Cullen: Gerrymandering 'abuse of power'

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BELOIT - Former Wisconsin State Sen. Tim Cullen calls gerrymandering - the drawing of legislative district lines to lock in partisan advantage - "an abuse of power" and says no political party can be trusted to do the job fairly.

By example, he said Wisconsin Democrats controlled both the governorship and legislature in 2009-2010 and could have reformed the process but declined, believing they would still be in power after the 2010 elections. Instead, Republicans swept into power and drew lines to benefit their party.

"There's no holiness in either party," Cullen said.

The Janesville Democrat who served twice in the Wisconsin Senate spoke to members of the Beloit Rotary Club Tuesday, arguing in favor of changing the way Wisconsin draws legislative districts in order to prevent Democrats or Republicans from rigging elections. Cullen favors a system similar to one used in Iowa since 1980, which assigns the task of drawing legislative maps to a nonpartisan entity. The body is prohibited from taking political data into account, including the personal residence of the incumbent legislator. When the maps are done Iowa legislators then can vote them up or down, but not make changes. If there's a deadlock the job is finished by courts, though there have been no such problems since the system was enacted.

"Gerrymandering," Cullen said, "the act of doing it, is not a partisan activity by any particular party. You can only do it when you hold the governor, the Assembly and the Senate."

In states where Democrats control all the levers of government, he said, they gerrymander districts to serve their partisan interests. Where Republicans control all, as in Wisconsin after the 2010 election, they draw maps to preserve their majority for 10 years until the next reapportionment is considered.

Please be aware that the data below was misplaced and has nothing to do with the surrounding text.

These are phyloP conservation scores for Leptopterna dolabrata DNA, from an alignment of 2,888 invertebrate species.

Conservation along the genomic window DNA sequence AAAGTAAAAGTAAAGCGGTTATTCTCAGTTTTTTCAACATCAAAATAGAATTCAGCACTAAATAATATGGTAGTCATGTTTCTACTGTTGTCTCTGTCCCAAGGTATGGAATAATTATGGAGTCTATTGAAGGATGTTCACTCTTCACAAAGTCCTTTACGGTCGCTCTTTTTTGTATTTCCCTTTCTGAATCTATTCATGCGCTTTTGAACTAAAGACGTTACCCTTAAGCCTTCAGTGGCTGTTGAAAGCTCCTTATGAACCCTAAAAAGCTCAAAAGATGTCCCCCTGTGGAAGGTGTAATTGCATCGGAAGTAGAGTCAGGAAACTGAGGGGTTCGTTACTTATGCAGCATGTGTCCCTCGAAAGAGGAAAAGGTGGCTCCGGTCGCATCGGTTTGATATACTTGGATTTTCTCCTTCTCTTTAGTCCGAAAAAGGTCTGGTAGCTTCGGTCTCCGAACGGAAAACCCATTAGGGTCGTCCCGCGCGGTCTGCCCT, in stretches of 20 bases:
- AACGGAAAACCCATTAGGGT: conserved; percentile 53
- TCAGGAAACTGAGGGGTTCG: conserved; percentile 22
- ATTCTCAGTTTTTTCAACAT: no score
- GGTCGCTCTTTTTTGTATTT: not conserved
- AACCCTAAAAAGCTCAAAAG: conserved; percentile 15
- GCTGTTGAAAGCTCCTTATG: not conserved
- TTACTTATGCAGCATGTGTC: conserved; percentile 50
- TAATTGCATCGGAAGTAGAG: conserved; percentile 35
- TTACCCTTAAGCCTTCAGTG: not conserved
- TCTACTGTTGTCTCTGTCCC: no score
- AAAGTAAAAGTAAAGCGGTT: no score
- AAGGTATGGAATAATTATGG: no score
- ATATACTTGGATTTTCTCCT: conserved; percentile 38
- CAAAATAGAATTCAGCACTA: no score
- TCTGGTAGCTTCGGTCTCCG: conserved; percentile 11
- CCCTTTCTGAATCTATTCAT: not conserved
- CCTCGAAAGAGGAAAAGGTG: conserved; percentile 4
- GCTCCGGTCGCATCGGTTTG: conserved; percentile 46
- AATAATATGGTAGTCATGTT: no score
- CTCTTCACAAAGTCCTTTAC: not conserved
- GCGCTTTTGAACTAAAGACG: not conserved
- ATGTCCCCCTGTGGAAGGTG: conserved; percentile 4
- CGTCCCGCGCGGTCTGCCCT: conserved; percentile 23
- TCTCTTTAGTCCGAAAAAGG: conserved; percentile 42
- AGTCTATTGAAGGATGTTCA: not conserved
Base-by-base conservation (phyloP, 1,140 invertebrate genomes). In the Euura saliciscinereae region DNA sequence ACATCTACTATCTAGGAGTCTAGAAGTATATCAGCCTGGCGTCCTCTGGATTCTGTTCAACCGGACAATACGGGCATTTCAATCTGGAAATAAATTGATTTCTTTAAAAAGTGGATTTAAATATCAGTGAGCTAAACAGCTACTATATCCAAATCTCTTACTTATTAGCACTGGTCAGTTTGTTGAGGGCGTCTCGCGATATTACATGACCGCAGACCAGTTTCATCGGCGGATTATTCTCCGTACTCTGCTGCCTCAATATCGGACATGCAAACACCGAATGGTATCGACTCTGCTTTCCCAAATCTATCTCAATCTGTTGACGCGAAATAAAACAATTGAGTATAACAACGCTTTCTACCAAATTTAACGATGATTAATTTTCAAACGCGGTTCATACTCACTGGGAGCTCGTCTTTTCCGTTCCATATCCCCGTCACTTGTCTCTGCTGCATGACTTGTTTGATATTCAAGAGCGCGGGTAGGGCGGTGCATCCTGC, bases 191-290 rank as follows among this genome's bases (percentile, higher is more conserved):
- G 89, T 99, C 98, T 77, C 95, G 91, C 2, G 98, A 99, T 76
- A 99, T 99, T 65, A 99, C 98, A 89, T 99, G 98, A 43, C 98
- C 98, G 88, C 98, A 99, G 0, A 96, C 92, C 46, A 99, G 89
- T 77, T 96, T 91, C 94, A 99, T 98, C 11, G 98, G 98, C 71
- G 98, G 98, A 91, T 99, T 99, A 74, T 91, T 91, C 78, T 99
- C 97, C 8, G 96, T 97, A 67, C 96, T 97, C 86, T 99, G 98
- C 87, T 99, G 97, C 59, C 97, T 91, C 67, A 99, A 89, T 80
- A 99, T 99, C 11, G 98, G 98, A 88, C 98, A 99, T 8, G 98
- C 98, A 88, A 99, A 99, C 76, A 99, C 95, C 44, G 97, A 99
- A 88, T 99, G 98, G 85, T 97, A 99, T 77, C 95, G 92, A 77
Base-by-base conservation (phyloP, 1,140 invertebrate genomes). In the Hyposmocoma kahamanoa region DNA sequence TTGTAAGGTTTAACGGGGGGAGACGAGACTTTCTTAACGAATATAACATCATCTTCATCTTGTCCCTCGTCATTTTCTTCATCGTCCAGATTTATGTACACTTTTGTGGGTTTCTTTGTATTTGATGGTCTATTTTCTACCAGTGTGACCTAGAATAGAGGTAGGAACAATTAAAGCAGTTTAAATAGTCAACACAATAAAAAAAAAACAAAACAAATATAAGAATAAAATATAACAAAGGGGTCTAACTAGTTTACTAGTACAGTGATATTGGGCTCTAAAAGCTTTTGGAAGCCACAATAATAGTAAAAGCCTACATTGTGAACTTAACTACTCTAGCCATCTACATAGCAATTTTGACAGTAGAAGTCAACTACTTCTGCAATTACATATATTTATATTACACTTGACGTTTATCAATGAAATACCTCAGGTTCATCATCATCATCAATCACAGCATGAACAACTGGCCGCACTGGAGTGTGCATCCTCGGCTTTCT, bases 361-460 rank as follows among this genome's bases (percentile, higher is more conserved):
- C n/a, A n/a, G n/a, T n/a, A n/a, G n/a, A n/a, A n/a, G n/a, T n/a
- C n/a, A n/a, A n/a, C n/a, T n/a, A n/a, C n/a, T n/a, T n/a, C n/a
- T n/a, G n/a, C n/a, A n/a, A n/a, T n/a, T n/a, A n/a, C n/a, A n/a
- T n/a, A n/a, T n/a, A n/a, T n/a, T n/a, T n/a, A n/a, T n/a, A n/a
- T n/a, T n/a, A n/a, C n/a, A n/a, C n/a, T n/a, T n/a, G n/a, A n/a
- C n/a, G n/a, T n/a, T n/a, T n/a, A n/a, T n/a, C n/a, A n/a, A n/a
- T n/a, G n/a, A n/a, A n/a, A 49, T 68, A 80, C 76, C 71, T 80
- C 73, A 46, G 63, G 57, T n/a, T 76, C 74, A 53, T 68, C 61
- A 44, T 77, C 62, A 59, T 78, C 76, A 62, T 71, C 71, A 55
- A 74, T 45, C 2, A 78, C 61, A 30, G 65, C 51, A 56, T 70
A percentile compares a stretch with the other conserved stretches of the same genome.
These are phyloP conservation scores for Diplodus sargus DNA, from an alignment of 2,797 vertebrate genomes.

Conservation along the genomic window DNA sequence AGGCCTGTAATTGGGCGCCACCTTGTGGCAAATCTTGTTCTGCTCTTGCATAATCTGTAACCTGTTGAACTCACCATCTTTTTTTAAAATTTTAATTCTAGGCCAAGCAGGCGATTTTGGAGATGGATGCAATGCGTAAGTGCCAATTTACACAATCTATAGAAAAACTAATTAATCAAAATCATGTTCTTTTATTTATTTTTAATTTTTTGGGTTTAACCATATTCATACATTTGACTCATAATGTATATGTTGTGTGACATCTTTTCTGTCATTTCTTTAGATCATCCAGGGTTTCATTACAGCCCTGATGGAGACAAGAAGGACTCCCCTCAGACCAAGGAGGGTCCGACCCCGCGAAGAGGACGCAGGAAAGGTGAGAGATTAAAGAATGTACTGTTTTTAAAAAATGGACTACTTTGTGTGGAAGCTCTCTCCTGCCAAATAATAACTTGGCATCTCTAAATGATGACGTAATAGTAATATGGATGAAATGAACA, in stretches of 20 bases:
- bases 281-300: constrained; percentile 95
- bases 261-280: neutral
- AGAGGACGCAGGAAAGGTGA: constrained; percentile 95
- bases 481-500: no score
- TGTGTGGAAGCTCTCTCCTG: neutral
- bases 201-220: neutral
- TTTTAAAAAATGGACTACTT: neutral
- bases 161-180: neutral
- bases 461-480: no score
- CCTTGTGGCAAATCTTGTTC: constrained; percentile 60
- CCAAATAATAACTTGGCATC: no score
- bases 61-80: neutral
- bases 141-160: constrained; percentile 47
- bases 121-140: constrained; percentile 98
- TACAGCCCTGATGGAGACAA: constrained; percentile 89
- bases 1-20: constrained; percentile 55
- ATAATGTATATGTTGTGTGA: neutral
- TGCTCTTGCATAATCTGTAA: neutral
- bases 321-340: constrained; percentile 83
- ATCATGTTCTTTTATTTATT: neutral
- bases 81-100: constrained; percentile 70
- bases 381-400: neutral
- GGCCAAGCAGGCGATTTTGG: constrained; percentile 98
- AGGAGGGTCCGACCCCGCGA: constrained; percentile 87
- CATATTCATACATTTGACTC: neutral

The 2010 gerrymander in Wisconsin was something unseen in modern times, he said, though the gerrymandering practice itself dates back to 1820 when the first instance was recorded in Massachusetts. From 1910 to 1960, Cullen said, Wisconsin used the same maps. Then in 1970, 1980, 1990 and 2000 there was divided government in the state making a gerrymander impossible.

"In 2010 there was no history of it," he said.

Cullen also argued times are different today because of the capabilities of technology, allowing map-drawers to be much more specific in identifying voters' preferences and casting districts based on the results.

"Technical analytics informs political parties about who you are to build a composite that probably tells them how you're going to vote before you know how you're going to vote," he said, creating election outcomes that are known before any votes are cast.

Cullen said the only real contests come in primaries, forcing candidates to hew closer to the more extreme fringes of their parties.

"Being a moderate or a compromiser will get you primaried," he said.

While state legislative district maps have been drawn to seize and hold power, Cullen said congressional district maps are intended to protect the seats of incumbents.There are no competitive congressional seats left in Wisconsin, he said, with the closest race in 2016 decided by a 60-40 factor. The Beloit area is a classic example. After the 2000 census district lines were redrawn to make Republican Paul Ryan's seat more Republican by removing Beloit, while then-Rep. Tammy Baldwin's district became more Democrat by adding Beloit.

With the retirement of U.S. Supreme Court Justice Anthony Kennedy, a moderate swing vote, and his likely replacement by Brett Kavanaugh, a conservative, Cullen said he's doubtful another court case challenging partisan gerrymandering will reach justices until after the 2020 census and reapportionment.

But he argues there's a chance Wisconsin could enact its own reform, if divided government returns after the 2018 election and before the 2020 census.

Cullen, co-chair of Common Cause in Wisconsin, also pledged to bring the concept of direct legislation by the people - through the initiative and referendum process - before the good-government agency board of directors. Direct legislation would allow the people to petition for a binding referendum to be placed on the ballot, thus bypassing partisan gridlock to enact changes over the heads of politicians.

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